The Changing Landscape for Credit Risk Management
Historically credit risk portfolios have been managed within separate lines of business, creating silos of activity separate from market and operational risk. Credit risk models supported the management of loans and workflow – from origination and scoring, to risk grading, price optimization and underwriting. Loss reserves were primarily monitored and managed using internal ratings and factors linked to loan covenants, or otherwise managed through hedging and securitization.
This siloed approach, however, can lead to consequences – as we learned during the financial crisis of 2008. In a 2010 report published by the Chartered Institute of Management Accountants (CIMA), it was noted that compartmentalization of credit, market and operational risk within silos “negated the benefits of a structure designed to cascade risk management down through different divisions.”1 This created a blind spot for risks developing across the firm, and it encouraged credit portfolio managers to increase their risk appetite without consideration of the broader, group-level implications, such as correlation risk across geographies.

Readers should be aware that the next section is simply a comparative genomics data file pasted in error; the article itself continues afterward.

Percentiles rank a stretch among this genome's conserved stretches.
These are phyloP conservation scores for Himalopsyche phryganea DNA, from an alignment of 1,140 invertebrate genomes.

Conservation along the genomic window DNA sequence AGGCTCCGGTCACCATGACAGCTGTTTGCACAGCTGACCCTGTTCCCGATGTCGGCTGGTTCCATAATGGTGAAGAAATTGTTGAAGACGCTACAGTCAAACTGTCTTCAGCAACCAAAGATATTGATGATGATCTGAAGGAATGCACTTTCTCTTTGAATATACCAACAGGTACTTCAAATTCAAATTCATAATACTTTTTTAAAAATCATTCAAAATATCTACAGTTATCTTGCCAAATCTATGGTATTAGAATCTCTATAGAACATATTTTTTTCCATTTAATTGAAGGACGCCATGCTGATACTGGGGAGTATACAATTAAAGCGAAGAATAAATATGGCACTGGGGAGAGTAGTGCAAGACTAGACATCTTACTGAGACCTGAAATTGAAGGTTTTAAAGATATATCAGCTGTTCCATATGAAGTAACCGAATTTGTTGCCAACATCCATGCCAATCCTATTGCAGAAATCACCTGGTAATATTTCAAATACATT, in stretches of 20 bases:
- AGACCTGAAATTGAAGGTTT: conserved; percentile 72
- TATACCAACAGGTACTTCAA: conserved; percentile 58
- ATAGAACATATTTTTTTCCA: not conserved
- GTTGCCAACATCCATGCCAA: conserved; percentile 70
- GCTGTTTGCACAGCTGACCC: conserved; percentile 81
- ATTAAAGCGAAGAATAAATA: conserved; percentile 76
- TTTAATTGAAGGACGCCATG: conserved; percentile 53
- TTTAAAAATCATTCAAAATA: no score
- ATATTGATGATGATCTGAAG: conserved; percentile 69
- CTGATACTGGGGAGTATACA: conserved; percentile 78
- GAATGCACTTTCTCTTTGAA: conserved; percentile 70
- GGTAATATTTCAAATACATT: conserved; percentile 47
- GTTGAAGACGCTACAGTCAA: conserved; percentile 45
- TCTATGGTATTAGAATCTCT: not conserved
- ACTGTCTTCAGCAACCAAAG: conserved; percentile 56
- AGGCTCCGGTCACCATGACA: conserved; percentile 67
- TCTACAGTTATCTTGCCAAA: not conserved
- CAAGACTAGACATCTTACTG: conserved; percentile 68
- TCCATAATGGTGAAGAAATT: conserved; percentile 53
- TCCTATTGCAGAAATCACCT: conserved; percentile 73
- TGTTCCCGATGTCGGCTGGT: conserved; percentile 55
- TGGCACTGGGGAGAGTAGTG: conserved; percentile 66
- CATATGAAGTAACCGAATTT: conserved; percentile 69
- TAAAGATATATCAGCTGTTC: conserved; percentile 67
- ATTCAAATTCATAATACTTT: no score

Recognizing that this blind spot resulted in overexposure, supervisory authorities introduced a spate of new regulations and accounting rules. The greatest impact has been on capital and liquidity, with increasing costs and pressure on margins; these drivers, in turn, have acted as a catalyst for the integration of credit portfolio strategies with other lines of business that affect market, liquidity and operational risk.